Laws, Regulations & Annotations
Business Taxes Law Guide – Revision 2010
Sales and Use Tax Annotations
560.0000 UNITED STATES, SALE BY—"SURPLUS PROPERTY"
- 560.0080 Coast Guard Auxiliary—Instruction Pamphlets.
- 560.0090 Gold and Silver Olympic Coins.
- 560.0100 Incorporated Agencies.
- 560.0120 Public Housing Administration.
- 560.0140 Red Cross.
- 560.0170 Sale to Enforce Federal Tax Liens.
- 560.0173 Sale by Federal Deposit Insurance Corporation.
- 560.0174 Sales of Used Cars by General Services Administration (GSA).
- 560.0180 Surplus Property.
- 560.0200 Surplus Property.
- 560.0235 Tax Liability of F.D.I.C.-perated Banks.
- 560.0245 U.S. Customs Service.
- 560.0260 Vessels—Sale by a U.S. Marshal.
560.0000 UNITED STATES, SALE BY—"SURPLUS PROPERTY"
Sales to the United States, see Sales to the United States and its Instrumentalities.
560.0080 Coast Guard Auxiliary—Instruction Pamphlets. Sales of instruction pamphlets by the Coast Guard Auxiliary are not subject to tax. In selling the pamphlets the Auxiliary is carrying out the purposes set forth in Title 14 of the U.S. Code and, therefore, at least to that extent is acting as an instrumentality of the United States Government. 3/19/59.
560.0090 Gold and Silver Olympic Coins. Sales to the public by depository financial institutions (banks or savings and loans) of gold and silver Olympic coins, which are legal tender of the United States, under consignment agreements with the United States Mint are sales by the United States and are not subject to either the sales or use tax under sections 6352 and 6402 respectively, notwithstanding the fact that the financial institutions, as consignees, had power to pass title. The exemption for sales by the United States takes precedence over the general rule for consignees for the following factors:
(1) Title to the coins remains with the United States, and the institutions hold the coins in trust for the United States.
(2) The United States sets the retail selling price and the institutions have no authority to raise or lower the price.
(3) The United States has not authorized the institutions to collect tax or tax reimbursement from the customers.
(4) The institutions make no profit on the transactions, retaining only a discount to cover the costs of sales.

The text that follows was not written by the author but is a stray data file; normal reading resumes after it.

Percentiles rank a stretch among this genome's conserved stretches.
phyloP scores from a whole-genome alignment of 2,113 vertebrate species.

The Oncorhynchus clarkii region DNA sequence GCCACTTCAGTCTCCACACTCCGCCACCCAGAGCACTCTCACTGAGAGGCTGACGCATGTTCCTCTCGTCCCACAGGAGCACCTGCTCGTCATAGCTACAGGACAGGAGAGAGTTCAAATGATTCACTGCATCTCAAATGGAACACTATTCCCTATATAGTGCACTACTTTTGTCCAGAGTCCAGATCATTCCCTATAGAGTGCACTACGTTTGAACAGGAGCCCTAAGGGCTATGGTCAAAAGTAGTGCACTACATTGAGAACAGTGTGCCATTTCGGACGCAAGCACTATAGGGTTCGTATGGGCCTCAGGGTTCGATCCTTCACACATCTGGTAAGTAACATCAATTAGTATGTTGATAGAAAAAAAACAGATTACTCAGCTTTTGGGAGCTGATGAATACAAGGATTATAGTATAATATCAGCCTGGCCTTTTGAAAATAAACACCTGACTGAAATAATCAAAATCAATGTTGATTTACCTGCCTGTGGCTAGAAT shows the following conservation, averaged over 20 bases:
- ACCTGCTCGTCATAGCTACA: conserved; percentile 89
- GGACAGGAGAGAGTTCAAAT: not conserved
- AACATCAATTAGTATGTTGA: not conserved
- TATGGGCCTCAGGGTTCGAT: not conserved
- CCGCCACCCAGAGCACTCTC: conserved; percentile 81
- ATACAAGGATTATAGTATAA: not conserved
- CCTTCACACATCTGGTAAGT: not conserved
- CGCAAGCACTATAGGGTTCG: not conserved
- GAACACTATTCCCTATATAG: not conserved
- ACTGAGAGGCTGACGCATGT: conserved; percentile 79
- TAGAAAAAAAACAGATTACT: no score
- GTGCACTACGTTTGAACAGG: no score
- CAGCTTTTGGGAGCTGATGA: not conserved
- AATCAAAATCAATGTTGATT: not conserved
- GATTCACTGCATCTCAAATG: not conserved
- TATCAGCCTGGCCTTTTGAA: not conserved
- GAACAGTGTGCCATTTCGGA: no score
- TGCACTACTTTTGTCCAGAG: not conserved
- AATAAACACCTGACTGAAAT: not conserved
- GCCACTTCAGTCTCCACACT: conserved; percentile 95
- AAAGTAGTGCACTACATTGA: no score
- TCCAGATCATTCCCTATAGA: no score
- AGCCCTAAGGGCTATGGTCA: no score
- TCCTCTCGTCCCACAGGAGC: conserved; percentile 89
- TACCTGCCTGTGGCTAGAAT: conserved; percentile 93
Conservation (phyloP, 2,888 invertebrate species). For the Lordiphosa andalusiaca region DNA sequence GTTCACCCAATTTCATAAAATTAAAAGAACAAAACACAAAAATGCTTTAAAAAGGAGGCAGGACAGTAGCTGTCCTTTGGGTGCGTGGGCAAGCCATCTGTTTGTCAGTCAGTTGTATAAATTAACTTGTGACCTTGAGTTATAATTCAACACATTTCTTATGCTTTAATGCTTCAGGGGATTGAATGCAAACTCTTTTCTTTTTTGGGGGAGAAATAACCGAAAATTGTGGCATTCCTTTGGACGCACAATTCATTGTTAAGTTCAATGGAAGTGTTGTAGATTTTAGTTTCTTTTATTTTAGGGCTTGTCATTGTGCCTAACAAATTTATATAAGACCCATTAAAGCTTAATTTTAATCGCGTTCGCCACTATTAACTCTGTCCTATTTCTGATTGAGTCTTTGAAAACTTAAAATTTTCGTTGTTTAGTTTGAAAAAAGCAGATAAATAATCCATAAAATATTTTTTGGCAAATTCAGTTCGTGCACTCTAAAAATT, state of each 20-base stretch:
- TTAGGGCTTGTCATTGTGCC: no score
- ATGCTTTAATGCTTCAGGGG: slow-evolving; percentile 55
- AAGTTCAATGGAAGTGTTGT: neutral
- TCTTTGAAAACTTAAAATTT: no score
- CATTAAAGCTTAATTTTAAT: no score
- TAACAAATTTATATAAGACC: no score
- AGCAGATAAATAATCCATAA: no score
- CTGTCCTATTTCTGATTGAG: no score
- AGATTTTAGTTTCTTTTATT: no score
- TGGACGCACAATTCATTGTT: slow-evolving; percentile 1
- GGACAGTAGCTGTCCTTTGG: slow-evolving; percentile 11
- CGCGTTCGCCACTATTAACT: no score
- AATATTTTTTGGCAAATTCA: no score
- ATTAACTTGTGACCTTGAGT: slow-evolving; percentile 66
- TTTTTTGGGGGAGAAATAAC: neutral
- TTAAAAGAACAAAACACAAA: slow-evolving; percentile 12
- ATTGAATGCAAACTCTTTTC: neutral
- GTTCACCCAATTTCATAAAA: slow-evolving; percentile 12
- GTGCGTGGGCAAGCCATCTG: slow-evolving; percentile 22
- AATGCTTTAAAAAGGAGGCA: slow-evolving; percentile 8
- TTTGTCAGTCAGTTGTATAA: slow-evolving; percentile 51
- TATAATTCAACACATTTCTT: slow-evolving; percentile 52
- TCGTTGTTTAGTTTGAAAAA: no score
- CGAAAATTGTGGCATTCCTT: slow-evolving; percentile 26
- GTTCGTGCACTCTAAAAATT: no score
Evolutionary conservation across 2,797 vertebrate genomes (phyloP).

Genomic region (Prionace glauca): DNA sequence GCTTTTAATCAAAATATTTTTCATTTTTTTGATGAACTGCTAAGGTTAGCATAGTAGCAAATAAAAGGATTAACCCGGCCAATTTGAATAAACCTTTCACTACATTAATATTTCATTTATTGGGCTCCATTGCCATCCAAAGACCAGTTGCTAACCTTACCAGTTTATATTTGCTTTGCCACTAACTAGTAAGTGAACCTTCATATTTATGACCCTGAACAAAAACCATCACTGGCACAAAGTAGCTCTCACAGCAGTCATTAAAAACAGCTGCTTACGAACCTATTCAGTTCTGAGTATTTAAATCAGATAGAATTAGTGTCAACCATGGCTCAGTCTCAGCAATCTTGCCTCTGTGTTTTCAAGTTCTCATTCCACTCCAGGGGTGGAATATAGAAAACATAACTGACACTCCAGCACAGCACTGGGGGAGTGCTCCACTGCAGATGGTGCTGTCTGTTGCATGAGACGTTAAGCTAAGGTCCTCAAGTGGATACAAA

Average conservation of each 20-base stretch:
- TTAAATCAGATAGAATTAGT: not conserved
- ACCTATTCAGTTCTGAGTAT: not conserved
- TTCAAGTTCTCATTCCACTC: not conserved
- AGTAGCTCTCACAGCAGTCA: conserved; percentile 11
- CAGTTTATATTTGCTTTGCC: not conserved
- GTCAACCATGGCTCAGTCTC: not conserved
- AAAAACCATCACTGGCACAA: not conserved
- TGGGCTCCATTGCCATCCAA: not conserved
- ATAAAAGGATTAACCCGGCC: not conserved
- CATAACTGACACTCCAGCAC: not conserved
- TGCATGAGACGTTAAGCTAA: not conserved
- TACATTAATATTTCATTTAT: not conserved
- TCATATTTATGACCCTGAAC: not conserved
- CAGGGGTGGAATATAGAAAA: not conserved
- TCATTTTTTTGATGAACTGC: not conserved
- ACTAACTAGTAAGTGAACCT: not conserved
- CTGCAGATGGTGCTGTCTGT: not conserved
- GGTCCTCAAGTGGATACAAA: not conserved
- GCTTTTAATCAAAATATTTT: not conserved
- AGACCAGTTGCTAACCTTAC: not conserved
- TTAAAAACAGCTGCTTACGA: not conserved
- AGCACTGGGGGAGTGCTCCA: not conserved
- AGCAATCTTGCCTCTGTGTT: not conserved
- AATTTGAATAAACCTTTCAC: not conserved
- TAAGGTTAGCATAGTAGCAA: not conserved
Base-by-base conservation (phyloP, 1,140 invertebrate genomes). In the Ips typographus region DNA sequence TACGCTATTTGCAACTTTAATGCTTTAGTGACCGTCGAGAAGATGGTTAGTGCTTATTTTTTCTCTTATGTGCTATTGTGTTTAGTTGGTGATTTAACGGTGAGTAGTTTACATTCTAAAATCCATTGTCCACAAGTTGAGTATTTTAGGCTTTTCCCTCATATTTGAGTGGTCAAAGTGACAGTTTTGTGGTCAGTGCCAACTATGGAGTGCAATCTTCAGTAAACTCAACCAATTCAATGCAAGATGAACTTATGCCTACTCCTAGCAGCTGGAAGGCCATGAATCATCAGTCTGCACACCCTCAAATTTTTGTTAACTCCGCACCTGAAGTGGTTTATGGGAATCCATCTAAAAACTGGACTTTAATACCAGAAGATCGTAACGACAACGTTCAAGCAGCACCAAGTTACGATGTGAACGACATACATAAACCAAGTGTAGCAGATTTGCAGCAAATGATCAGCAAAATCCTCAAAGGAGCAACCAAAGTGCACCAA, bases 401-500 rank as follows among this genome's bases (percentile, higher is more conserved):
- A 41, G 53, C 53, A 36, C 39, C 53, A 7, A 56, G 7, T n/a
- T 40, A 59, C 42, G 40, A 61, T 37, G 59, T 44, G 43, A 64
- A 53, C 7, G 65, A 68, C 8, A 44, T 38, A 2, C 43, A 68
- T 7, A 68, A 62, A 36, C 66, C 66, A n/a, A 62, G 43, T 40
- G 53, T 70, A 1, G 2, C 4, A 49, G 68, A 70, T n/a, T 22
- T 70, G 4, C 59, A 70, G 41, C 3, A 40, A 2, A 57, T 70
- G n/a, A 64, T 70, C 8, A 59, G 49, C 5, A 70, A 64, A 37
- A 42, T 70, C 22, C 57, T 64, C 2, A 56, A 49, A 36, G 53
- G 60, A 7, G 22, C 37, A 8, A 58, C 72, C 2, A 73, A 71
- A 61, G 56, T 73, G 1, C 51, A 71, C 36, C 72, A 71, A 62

(5) All unsold coins must be returned to the United States by a specified date, and the institutions bear the risk of loss. 6/6/84.
560.0100 Incorporated Agencies. Sales at auction by an auctioneer on behalf of an incorporated agency of the federal government are subject to use tax. This is true even though the auctioneer is supplied with the incorporated agency's tax exempt number.
Revenue and Taxation Code section 6402 provides an exemption from payment of use tax for purchases made "from any unincorporated agency or instrumentality of the United States". There is no exemption for purchases from an incorporated agency of the United States. Thus, an auctioneer is required to collect use tax on its sales of personal property on behalf of incorporated agencies of the federal government such as the Resolution Trust Company (RTC) and the Federal Deposit Insurance Corp. (FDIC) without regard to its "tax exempt" status when the RTC and FDIC are acting in the role of a conservator.
When acting as a receiver, the RTC and FDIC are immune from all state and local taxation. State and local taxing authorities may only tax the RTC and FDIC if they consent to such taxation, by waiver of the immunity. Congress has expressly waived this immunity for state and local ad valorem real property taxes. 12/20/90; 2/1/93.
560.0120 Public Housing Administration. The Public Housing Administration is an incorporated instrumentality of the United States. Accordingly, a purchase from the Public Housing Administration is subject to use tax whether surplus property or not.
Sales of buildings "in place" would be exempt as a sale of real property provided the purchaser is to use the building at its existing location under a lease. Any equipment included would, of course, be taxable. 1/24/56.